KANPAI NY The Best Japanese Food and Drinks!
















04.13.15:  Check out our new photos page!

04.07.15:  We Love Sakura!

04.04.15:  Visit our koi pond and feed the fish!

04.03.15:  Check out our new Video of the Month from Masumi!

04.02.15:  Kikusui Funaguchi is our new Featured Sake!

04.01.15:  Yumiko Kayukawa's "Country of Cherry Blossom"

03.26.15:  Added Hario products to the Kanpai Store!

03.21.15:  Check out our Top Sake for Spring!

03.20.15:  Happy First Day of Spring!

03.17.15:  Check out the haiku on our blog page!

03.14.15:  Follow us on Twitter for more news!


  We Love Yumiko Kayukawa  



 Featured Sake... 


Kikusui Funaguchi Ichiban Shibori
Kikusui (Niigata) Est.1881
Bold, full-bodied, fruity flavor with a hint of banana, tastes almost like a liqueur because of the higher alcohol content (19%), slightly sweet, comes in a can
Rice: Gohyakumangoku
Seimai Buai: 70%
Acidity: 1.6
SMV: -2










We added a new "Photos" page to the site today, which will serve as a "photo blog" with photos from some of our friends, both in the U.S. and Japan! Each photo will have the name of the photographer/contributor, location, date, and time. And our first photo comes from Keith Norum of Masumi in Nagano! Keith surprised me last week by sending me a photo of an ume tree with dark pink blossoms (on a rainy day) that's blooming in front of the brewery. A blossoming ume tree in front of Masumi? Wow! I feel like a lucky website editor this week! Keith has promised to send us some more candid behind-the-scenes photos of Masumi and Nagano throughout the year, so make sure you take a look from time to time! Personally, I'll be looking every day! And checking my inbox for more!  more...



Ume lead the way
Sakura are close behind
Kiku come later

It's finally Spring
Let's all look for sakura
Time for Hanami!





Sushi Seki
1143 First Ave. (bet. 62 & 63 St.), New York, NY 10065, 212-371-0238
Sushi Seki, also located in the UES, is a popular sushi restaurant where you can enjoy top-notch sushi late into the night (they're open until 3:00 AM). Chef Seki was previously a chef at Sushi of Gari, and specializes in a similar style of creative sushi. The decor is somewhat eclectic, and the staff is very friendly (and happy to offer suggestions). Try the spicy scallop roll, which is their most popular sushi roll, and is a great example of traditional-looking sushi that's done in a creative way. They have a large (and interesting) sake selection, which suits the creative sushi and eclectic decor perfectly. Come here when you want great sushi in a fun, casual atmosphere.  more...


Toshiaki Kojima, SakeStory
Toshiaki Kojima is the vice president of marketing at SakeStory, a sake and shochu importer that was founded in 2005. SakeStory is a family-owned company that represents 11 sake breweries and 4 shochu distilleries from 12 prefectures. Toshi-san is involved in everything from establishing and managing relationships with breweries and distilleries in Japan to marketing and sales in the U.S.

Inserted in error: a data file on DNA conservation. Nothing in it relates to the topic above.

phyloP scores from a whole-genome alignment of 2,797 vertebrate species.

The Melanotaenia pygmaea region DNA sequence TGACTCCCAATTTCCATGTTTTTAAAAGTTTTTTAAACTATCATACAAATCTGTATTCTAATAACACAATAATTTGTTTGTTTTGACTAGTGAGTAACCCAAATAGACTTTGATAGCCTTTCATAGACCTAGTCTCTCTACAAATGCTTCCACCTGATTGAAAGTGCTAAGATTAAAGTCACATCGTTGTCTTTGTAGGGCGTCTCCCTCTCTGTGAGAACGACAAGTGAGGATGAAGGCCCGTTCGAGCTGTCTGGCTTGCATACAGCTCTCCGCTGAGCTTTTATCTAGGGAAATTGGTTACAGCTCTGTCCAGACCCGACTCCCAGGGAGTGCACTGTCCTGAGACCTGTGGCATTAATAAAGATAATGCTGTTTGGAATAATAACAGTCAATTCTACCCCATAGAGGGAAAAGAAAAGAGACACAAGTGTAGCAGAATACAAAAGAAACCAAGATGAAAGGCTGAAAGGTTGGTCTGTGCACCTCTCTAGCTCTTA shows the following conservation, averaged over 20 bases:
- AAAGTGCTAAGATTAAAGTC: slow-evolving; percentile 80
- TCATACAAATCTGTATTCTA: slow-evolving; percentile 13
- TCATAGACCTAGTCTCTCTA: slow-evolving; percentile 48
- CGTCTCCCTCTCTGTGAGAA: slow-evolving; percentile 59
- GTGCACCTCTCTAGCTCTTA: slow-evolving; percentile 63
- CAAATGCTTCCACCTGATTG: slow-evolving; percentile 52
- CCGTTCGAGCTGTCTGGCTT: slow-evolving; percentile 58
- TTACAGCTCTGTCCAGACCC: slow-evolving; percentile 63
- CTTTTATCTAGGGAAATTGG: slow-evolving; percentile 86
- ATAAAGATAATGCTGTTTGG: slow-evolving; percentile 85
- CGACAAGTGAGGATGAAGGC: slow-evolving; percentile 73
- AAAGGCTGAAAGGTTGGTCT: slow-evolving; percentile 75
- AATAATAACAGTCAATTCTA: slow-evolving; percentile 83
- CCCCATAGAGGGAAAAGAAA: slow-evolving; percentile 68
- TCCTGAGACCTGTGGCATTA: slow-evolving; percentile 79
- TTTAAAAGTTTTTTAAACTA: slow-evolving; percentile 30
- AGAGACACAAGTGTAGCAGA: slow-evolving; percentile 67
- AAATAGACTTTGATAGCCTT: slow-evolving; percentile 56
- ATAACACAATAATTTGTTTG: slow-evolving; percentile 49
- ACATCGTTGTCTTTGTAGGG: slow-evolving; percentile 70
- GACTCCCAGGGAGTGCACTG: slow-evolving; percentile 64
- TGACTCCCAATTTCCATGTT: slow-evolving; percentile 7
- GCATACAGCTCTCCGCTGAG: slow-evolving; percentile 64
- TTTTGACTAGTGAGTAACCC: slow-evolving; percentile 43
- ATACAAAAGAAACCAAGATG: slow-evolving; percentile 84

1. Can you tell us about some of your sakes that are available here in NY?
Sure, I would be glad to.
Junmai Daiginjo Kura "Master's Pride" (Kitsukura Brewery, Nagano)
The Kura is a very refined daiginjo, but with solid textures and a multi-layered flavor profile. The subtle but beautiful sake aroma is followed by razor smooth, slightly earthy, but yet dignified flavor. Fantastic when paired with fresh seafood, raw bar, sushi and caviar.


Junmai - "Pure rice" sake; sake that is made from rice, water, koji, and yeast (with no added alcohol).

Ginjo - Sake made from rice that is polished down to at least 60% of its original size.

Seimai Buai - Rice polishing rate; percentage of rice remaining after polishing.

SMV - Sake Meter Value; measurement of how dry (+) or sweet (-) a sake is.  more...




 WE LOVE... 

Sakura (cherry blossoms) are one of Japan's most iconic symbols. They are small, delicate-looking pink and white flowers, which grow on a relatively small tree that is similar in size and appearance to an apple tree, and bloom sometime in March, April, or May, depending on the location and weather. They are very important in Japanese culture because they symbolize the beginning of Spring, which is traditionally the beginning of a New Year in Japan. Sakura are the centerpiece of Hanami or more formally Ohanami, which is a celebration of Spring and the flowers of Spring. The tradition is to celebrate Ohanami by picnicking under (or near) the sakura trees when they are in full bloom.  more...







Toshiaki Kojima, SakeStory
Hahaha…please see attached images. This is my personal ochoko, where the bottom of the sake cup is in the shape of a cone (like a toy top that kids play with)…Yes, this is a sake cup that no one is able to put back down on the table, once the sake has been poured (otherwise, it will topple and spill)!! One just needs to keep it in their hand and drink whatever is in the cup before they can put it back down!!  more...







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